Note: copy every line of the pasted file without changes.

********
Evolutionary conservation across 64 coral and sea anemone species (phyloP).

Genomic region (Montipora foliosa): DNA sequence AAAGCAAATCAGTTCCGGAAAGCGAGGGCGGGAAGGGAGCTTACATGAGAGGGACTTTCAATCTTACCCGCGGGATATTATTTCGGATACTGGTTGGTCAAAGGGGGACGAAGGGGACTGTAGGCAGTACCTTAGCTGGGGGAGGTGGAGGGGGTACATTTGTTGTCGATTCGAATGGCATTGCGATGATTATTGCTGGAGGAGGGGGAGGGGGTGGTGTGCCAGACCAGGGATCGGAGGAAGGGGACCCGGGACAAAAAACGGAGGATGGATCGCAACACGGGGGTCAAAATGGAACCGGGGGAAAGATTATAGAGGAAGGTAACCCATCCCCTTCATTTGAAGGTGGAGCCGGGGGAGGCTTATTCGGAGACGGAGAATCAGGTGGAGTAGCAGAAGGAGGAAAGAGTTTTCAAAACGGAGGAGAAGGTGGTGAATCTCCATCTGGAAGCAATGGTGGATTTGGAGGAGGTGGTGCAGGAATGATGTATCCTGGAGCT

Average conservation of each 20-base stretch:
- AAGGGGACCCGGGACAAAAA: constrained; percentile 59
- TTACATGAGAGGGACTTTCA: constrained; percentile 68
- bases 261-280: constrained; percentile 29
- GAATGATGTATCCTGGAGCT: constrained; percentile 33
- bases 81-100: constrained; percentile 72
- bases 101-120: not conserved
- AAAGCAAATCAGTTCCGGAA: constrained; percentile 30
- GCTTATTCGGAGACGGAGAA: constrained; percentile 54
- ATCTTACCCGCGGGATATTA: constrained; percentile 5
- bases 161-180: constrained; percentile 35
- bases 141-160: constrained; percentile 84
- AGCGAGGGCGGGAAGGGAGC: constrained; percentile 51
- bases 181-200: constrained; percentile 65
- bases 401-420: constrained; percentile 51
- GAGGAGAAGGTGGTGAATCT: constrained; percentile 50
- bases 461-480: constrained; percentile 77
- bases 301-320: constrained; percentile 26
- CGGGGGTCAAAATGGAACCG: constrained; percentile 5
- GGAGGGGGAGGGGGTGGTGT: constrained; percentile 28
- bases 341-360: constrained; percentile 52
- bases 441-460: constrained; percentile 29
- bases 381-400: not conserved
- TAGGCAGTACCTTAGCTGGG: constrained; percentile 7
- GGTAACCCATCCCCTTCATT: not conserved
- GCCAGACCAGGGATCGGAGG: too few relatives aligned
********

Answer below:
Evolutionary conservation across 64 coral and sea anemone species (phyloP).

Genomic region (Montipora foliosa): DNA sequence AAAGCAAATCAGTTCCGGAAAGCGAGGGCGGGAAGGGAGCTTACATGAGAGGGACTTTCAATCTTACCCGCGGGATATTATTTCGGATACTGGTTGGTCAAAGGGGGACGAAGGGGACTGTAGGCAGTACCTTAGCTGGGGGAGGTGGAGGGGGTACATTTGTTGTCGATTCGAATGGCATTGCGATGATTATTGCTGGAGGAGGGGGAGGGGGTGGTGTGCCAGACCAGGGATCGGAGGAAGGGGACCCGGGACAAAAAACGGAGGATGGATCGCAACACGGGGGTCAAAATGGAACCGGGGGAAAGATTATAGAGGAAGGTAACCCATCCCCTTCATTTGAAGGTGGAGCCGGGGGAGGCTTATTCGGAGACGGAGAATCAGGTGGAGTAGCAGAAGGAGGAAAGAGTTTTCAAAACGGAGGAGAAGGTGGTGAATCTCCATCTGGAAGCAATGGTGGATTTGGAGGAGGTGGTGCAGGAATGATGTATCCTGGAGCT

Average conservation of each 20-base stretch:
- AAGGGGACCCGGGACAAAAA: constrained; percentile 59
- TTACATGAGAGGGACTTTCA: constrained; percentile 68
- bases 261-280: constrained; percentile 29
- GAATGATGTATCCTGGAGCT: constrained; percentile 33
- bases 81-100: constrained; percentile 72
- bases 101-120: not conserved
- AAAGCAAATCAGTTCCGGAA: constrained; percentile 30
- GCTTATTCGGAGACGGAGAA: constrained; percentile 54
- ATCTTACCCGCGGGATATTA: constrained; percentile 5
- bases 161-180: constrained; percentile 35
- bases 141-160: constrained; percentile 84
- AGCGAGGGCGGGAAGGGAGC: constrained; percentile 51
- bases 181-200: constrained; percentile 65
- bases 401-420: constrained; percentile 51
- GAGGAGAAGGTGGTGAATCT: constrained; percentile 50
- bases 461-480: constrained; percentile 77
- bases 301-320: constrained; percentile 26
- CGGGGGTCAAAATGGAACCG: constrained; percentile 5
- GGAGGGGGAGGGGGTGGTGT: constrained; percentile 28
- bases 341-360: constrained; percentile 52
- bases 441-460: constrained; percentile 29
- bases 381-400: not conserved
- TAGGCAGTACCTTAGCTGGG: constrained; percentile 7
- GGTAACCCATCCCCTTCATT: not conserved
- GCCAGACCAGGGATCGGAGG: too few relatives aligned